- Watarai Shinto
- or Ise shinto, Geku shinto. The form of Shinto developed by Watarai, Ieyuki and his successors which gave prominence to the outer shrine (geku) of Toyo-uke traditionally served by the Watarai clan. Developing ideas from Shingon esoteric Buddhism and onmyo-do (yin and yang), Watarai Shinto adapted shrine-priest purification rituals (harae) to make them available to ordinary individuals. In doing so they identified the various kami at Ise as the essential source of individual purification or 'original enlightenment' (the Buddhist notion of hongaku). Consequently, a pilgrimage to Ise or participation in rituals associated with Ise organised by oshi became a means of self-purification and progress towards enlightenment. In the seventeenth century Watarai shinto was revived in a Confucian (shushi) idiom appropriate to the age by Deguchi (Watarai), Nobuyoshi. The kami were now equated with ri (the cosmic inner and outer principle which supports the ordered society) rather than Buddhist enlightenment, so a pilgrimage to Ise meant a closer union of one's own inner nature with ri. In the mid-eighteenth century the combination of anti-Confucian tendencies, kokugaku ideas which emphasised the primacy of the inner shrine as a focus for imperial devotion rather than commoners' pilgrimage, and scholarly doubts about the authenticity of the shinto gobusho, all contributed to the decline of Watarai Shinto.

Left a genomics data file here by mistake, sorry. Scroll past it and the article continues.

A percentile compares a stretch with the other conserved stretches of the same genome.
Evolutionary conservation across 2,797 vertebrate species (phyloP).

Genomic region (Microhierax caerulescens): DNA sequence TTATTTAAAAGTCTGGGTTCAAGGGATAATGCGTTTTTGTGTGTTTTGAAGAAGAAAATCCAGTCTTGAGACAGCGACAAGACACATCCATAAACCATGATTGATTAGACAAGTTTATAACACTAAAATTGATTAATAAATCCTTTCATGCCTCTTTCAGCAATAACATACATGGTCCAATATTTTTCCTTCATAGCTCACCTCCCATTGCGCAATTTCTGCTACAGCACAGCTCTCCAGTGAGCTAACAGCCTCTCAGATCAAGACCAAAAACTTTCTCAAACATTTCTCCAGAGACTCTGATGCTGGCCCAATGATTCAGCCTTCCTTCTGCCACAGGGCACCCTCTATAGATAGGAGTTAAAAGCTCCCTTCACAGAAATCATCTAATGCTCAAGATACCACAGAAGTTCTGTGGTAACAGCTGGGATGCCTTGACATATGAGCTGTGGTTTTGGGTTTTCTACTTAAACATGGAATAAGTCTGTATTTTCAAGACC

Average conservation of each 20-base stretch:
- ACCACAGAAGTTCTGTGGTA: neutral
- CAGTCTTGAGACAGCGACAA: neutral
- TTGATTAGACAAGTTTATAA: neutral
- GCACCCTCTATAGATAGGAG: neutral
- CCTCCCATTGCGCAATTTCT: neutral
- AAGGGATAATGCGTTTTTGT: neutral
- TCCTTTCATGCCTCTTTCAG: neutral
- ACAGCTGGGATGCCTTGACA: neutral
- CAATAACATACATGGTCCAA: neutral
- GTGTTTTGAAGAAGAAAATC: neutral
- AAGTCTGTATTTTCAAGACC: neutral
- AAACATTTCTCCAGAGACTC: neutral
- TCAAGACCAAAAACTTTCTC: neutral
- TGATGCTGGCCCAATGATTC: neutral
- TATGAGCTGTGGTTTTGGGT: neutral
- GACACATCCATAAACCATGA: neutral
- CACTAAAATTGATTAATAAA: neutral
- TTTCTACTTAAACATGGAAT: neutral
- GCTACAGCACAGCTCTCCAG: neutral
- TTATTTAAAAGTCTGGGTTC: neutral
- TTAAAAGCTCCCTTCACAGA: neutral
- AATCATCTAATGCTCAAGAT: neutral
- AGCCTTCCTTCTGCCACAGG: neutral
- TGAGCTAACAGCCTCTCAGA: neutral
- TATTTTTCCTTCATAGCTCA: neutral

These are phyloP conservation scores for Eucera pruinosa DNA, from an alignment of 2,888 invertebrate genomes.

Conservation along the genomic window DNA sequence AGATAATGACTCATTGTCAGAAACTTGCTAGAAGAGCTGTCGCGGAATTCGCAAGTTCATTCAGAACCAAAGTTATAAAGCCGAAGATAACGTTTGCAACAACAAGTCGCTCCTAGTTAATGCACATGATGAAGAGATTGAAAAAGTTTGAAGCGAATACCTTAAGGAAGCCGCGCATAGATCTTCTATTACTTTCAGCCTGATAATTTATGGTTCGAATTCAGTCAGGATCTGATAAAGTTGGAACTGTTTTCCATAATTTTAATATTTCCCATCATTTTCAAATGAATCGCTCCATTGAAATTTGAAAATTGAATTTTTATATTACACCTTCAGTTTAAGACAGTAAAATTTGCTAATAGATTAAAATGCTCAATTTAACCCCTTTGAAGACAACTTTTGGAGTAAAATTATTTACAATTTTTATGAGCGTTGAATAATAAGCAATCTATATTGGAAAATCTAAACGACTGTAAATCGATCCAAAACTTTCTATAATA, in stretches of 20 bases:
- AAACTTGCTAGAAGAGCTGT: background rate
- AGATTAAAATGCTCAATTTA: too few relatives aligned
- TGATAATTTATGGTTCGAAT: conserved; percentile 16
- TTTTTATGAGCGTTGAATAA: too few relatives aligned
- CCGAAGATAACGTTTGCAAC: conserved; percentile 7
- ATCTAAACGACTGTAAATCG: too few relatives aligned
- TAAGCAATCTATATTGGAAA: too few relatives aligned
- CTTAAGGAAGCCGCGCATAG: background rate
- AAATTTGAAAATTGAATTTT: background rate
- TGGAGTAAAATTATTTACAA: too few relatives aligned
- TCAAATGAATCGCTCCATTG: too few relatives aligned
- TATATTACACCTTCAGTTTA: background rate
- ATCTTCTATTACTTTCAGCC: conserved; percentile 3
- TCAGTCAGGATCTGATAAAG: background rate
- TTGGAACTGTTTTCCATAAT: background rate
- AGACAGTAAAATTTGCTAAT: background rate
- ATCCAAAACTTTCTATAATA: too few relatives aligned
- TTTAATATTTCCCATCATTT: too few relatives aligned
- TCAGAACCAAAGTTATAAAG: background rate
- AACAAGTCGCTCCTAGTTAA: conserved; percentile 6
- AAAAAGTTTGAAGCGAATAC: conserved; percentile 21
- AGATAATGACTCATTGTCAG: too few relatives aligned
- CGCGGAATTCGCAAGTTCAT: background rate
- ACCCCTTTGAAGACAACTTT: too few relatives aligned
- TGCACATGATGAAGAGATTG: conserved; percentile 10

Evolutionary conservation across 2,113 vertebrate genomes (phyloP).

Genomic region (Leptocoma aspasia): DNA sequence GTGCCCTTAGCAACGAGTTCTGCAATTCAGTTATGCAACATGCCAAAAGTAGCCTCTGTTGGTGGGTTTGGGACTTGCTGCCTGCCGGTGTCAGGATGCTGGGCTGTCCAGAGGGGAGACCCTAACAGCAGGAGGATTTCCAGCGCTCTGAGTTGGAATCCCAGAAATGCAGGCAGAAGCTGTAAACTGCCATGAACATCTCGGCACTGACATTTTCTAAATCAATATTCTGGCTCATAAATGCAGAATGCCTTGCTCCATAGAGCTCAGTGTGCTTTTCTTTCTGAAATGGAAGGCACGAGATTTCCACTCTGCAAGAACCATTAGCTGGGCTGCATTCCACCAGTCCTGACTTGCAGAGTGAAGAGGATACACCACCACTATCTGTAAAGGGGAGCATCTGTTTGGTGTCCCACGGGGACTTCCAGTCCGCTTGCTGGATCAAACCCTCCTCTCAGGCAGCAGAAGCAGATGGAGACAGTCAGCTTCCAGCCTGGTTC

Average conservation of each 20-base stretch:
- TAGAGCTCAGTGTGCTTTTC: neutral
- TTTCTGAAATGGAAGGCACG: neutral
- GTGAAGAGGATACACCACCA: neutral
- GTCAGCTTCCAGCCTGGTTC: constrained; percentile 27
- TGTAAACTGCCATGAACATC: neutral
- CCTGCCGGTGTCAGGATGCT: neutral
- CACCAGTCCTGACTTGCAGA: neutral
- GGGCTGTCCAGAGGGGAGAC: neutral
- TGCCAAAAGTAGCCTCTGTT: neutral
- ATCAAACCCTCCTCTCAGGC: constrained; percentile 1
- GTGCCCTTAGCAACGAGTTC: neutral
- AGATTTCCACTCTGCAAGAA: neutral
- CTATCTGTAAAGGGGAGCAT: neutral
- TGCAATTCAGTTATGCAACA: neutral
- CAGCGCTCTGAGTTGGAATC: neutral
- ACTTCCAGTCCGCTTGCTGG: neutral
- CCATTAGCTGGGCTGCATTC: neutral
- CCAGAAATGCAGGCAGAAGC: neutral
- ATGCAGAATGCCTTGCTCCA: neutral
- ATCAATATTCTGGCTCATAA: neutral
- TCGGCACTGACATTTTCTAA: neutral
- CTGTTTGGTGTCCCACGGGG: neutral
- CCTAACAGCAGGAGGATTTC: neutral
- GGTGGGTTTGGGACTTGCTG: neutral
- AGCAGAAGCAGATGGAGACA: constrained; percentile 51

A Popular Dictionary of Shinto. Brian Bocking.